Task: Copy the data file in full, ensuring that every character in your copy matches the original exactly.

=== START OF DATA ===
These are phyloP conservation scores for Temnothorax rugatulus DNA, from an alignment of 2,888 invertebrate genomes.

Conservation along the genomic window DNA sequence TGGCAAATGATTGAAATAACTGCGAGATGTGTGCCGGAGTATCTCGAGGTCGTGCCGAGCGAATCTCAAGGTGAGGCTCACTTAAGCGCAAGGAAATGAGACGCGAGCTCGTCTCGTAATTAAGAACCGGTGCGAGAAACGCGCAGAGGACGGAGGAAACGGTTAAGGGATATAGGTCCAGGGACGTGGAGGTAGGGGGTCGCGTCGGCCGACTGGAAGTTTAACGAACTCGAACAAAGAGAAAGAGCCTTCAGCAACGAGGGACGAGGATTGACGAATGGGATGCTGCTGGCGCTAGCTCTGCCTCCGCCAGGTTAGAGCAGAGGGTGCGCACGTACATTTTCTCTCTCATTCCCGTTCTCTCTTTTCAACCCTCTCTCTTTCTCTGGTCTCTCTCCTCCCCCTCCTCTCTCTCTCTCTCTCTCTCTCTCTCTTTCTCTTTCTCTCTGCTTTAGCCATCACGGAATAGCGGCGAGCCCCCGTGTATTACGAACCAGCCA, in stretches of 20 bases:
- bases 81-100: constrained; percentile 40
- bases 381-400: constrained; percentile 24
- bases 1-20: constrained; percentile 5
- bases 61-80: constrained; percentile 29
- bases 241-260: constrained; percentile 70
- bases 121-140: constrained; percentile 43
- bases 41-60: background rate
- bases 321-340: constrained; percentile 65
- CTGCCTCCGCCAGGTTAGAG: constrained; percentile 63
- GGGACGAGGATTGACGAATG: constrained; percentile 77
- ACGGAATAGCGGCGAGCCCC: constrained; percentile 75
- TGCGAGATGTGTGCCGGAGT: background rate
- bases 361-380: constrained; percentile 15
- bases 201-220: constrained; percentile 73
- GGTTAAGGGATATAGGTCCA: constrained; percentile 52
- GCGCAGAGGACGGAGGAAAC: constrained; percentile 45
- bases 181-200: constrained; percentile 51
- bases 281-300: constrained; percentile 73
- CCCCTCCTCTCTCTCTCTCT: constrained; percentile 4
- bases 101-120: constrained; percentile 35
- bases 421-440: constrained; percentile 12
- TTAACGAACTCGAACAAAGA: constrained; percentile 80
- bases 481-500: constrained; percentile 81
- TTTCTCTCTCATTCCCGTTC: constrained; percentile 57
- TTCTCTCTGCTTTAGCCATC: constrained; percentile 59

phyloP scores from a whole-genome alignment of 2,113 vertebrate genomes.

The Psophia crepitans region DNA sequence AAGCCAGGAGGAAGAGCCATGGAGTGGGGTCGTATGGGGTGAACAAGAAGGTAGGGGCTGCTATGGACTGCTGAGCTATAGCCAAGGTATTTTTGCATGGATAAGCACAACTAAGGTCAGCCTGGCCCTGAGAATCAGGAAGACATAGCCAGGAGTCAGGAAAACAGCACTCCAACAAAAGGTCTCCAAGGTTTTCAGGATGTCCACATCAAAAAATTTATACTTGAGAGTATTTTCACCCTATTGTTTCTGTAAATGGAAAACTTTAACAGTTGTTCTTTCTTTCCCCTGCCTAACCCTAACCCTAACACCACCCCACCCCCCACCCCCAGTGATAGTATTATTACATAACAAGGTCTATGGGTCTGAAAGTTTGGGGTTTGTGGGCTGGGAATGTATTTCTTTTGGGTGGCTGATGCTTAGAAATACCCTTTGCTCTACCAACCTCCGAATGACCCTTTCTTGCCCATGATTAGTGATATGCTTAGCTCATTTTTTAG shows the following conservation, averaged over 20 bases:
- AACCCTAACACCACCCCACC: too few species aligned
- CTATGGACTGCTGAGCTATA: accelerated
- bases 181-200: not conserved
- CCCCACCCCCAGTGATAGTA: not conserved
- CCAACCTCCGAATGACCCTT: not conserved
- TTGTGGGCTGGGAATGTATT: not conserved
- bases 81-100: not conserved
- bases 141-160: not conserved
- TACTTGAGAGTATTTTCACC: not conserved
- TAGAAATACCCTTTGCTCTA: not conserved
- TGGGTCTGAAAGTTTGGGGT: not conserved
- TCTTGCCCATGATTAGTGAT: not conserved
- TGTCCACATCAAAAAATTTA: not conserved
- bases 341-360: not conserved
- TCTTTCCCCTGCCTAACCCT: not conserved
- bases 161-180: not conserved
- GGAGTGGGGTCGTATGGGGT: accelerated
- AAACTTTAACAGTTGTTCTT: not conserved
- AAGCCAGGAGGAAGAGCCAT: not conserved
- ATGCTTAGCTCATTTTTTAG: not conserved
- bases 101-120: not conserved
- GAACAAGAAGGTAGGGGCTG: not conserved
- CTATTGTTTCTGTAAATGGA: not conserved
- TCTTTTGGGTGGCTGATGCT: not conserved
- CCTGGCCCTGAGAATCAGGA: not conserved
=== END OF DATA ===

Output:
These are phyloP conservation scores for Temnothorax rugatulus DNA, from an alignment of 2,888 invertebrate genomes.

Conservation along the genomic window DNA sequence TGGCAAATGATTGAAATAACTGCGAGATGTGTGCCGGAGTATCTCGAGGTCGTGCCGAGCGAATCTCAAGGTGAGGCTCACTTAAGCGCAAGGAAATGAGACGCGAGCTCGTCTCGTAATTAAGAACCGGTGCGAGAAACGCGCAGAGGACGGAGGAAACGGTTAAGGGATATAGGTCCAGGGACGTGGAGGTAGGGGGTCGCGTCGGCCGACTGGAAGTTTAACGAACTCGAACAAAGAGAAAGAGCCTTCAGCAACGAGGGACGAGGATTGACGAATGGGATGCTGCTGGCGCTAGCTCTGCCTCCGCCAGGTTAGAGCAGAGGGTGCGCACGTACATTTTCTCTCTCATTCCCGTTCTCTCTTTTCAACCCTCTCTCTTTCTCTGGTCTCTCTCCTCCCCCTCCTCTCTCTCTCTCTCTCTCTCTCTCTCTTTCTCTTTCTCTCTGCTTTAGCCATCACGGAATAGCGGCGAGCCCCCGTGTATTACGAACCAGCCA, in stretches of 20 bases:
- bases 81-100: constrained; percentile 40
- bases 381-400: constrained; percentile 24
- bases 1-20: constrained; percentile 5
- bases 61-80: constrained; percentile 29
- bases 241-260: constrained; percentile 70
- bases 121-140: constrained; percentile 43
- bases 41-60: background rate
- bases 321-340: constrained; percentile 65
- CTGCCTCCGCCAGGTTAGAG: constrained; percentile 63
- GGGACGAGGATTGACGAATG: constrained; percentile 77
- ACGGAATAGCGGCGAGCCCC: constrained; percentile 75
- TGCGAGATGTGTGCCGGAGT: background rate
- bases 361-380: constrained; percentile 15
- bases 201-220: constrained; percentile 73
- GGTTAAGGGATATAGGTCCA: constrained; percentile 52
- GCGCAGAGGACGGAGGAAAC: constrained; percentile 45
- bases 181-200: constrained; percentile 51
- bases 281-300: constrained; percentile 73
- CCCCTCCTCTCTCTCTCTCT: constrained; percentile 4
- bases 101-120: constrained; percentile 35
- bases 421-440: constrained; percentile 12
- TTAACGAACTCGAACAAAGA: constrained; percentile 80
- bases 481-500: constrained; percentile 81
- TTTCTCTCTCATTCCCGTTC: constrained; percentile 57
- TTCTCTCTGCTTTAGCCATC: constrained; percentile 59

phyloP scores from a whole-genome alignment of 2,113 vertebrate genomes.

The Psophia crepitans region DNA sequence AAGCCAGGAGGAAGAGCCATGGAGTGGGGTCGTATGGGGTGAACAAGAAGGTAGGGGCTGCTATGGACTGCTGAGCTATAGCCAAGGTATTTTTGCATGGATAAGCACAACTAAGGTCAGCCTGGCCCTGAGAATCAGGAAGACATAGCCAGGAGTCAGGAAAACAGCACTCCAACAAAAGGTCTCCAAGGTTTTCAGGATGTCCACATCAAAAAATTTATACTTGAGAGTATTTTCACCCTATTGTTTCTGTAAATGGAAAACTTTAACAGTTGTTCTTTCTTTCCCCTGCCTAACCCTAACCCTAACACCACCCCACCCCCCACCCCCAGTGATAGTATTATTACATAACAAGGTCTATGGGTCTGAAAGTTTGGGGTTTGTGGGCTGGGAATGTATTTCTTTTGGGTGGCTGATGCTTAGAAATACCCTTTGCTCTACCAACCTCCGAATGACCCTTTCTTGCCCATGATTAGTGATATGCTTAGCTCATTTTTTAG shows the following conservation, averaged over 20 bases:
- AACCCTAACACCACCCCACC: too few species aligned
- CTATGGACTGCTGAGCTATA: accelerated
- bases 181-200: not conserved
- CCCCACCCCCAGTGATAGTA: not conserved
- CCAACCTCCGAATGACCCTT: not conserved
- TTGTGGGCTGGGAATGTATT: not conserved
- bases 81-100: not conserved
- bases 141-160: not conserved
- TACTTGAGAGTATTTTCACC: not conserved
- TAGAAATACCCTTTGCTCTA: not conserved
- TGGGTCTGAAAGTTTGGGGT: not conserved
- TCTTGCCCATGATTAGTGAT: not conserved
- TGTCCACATCAAAAAATTTA: not conserved
- bases 341-360: not conserved
- TCTTTCCCCTGCCTAACCCT: not conserved
- bases 161-180: not conserved
- GGAGTGGGGTCGTATGGGGT: accelerated
- AAACTTTAACAGTTGTTCTT: not conserved
- AAGCCAGGAGGAAGAGCCAT: not conserved
- ATGCTTAGCTCATTTTTTAG: not conserved
- bases 101-120: not conserved
- GAACAAGAAGGTAGGGGCTG: not conserved
- CTATTGTTTCTGTAAATGGA: not conserved
- TCTTTTGGGTGGCTGATGCT: not conserved
- CCTGGCCCTGAGAATCAGGA: not conserved